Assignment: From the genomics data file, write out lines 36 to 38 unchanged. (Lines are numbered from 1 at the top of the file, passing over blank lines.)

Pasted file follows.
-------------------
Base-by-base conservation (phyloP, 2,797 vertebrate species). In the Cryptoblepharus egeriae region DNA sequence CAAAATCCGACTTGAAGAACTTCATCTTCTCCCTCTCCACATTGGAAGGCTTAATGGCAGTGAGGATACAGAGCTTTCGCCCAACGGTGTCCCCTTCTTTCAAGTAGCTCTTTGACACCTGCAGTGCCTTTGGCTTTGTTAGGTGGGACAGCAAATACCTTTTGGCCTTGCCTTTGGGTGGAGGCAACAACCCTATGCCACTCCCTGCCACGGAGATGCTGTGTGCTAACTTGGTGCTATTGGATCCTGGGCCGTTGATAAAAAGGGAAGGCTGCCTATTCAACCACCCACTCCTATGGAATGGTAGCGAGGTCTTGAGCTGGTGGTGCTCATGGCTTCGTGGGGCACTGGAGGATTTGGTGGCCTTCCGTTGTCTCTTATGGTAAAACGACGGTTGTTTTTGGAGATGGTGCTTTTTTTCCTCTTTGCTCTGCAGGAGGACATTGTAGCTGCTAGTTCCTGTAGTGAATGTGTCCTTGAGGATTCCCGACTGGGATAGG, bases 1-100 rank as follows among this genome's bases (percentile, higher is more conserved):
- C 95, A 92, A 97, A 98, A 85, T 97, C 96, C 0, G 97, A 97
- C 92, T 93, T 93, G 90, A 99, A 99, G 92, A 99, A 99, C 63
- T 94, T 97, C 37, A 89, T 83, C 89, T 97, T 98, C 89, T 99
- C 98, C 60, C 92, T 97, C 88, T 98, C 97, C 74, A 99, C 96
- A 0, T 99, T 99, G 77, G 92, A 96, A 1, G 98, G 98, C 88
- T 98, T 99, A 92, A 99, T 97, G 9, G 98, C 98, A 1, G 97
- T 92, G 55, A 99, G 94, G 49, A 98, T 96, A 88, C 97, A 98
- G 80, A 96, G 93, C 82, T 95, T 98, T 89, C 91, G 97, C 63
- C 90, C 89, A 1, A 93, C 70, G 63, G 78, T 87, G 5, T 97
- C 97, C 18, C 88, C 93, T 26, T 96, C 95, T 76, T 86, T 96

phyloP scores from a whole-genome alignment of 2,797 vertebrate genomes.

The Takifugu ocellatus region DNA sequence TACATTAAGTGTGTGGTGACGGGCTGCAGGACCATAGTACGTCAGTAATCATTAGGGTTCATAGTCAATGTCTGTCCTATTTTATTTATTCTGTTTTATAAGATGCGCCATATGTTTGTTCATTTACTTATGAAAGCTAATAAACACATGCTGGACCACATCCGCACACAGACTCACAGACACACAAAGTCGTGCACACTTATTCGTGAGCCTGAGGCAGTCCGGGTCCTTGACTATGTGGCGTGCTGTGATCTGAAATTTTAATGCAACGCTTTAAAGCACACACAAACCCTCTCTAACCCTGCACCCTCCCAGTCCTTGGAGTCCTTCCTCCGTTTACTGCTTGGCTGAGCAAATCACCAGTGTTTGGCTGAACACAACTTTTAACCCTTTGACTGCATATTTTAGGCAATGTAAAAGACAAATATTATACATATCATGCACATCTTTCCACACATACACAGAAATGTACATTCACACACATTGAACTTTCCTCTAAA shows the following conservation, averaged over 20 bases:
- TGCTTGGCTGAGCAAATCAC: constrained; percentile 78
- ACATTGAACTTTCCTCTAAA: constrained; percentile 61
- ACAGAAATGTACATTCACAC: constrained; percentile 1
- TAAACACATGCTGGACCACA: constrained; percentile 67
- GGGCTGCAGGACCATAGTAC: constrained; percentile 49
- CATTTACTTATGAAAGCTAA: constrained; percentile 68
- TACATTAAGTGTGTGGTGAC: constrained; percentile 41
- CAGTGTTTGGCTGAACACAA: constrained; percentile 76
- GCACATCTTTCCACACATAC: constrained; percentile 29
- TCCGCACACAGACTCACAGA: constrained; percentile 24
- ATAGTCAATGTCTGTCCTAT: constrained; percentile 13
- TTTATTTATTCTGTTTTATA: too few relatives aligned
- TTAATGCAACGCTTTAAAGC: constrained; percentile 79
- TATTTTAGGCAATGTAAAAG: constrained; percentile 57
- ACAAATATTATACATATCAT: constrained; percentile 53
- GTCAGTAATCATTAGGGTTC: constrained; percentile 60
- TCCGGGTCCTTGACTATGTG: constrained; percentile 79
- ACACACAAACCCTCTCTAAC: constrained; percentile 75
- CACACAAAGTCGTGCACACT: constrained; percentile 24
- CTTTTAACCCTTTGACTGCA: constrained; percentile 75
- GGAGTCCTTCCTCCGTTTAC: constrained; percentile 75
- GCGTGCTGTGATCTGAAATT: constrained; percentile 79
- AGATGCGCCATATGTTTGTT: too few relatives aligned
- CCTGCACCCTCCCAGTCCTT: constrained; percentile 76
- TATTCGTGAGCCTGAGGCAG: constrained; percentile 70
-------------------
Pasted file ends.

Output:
- AGATGCGCCATATGTTTGTT: too few relatives aligned
- CCTGCACCCTCCCAGTCCTT: constrained; percentile 76
- TATTCGTGAGCCTGAGGCAG: constrained; percentile 70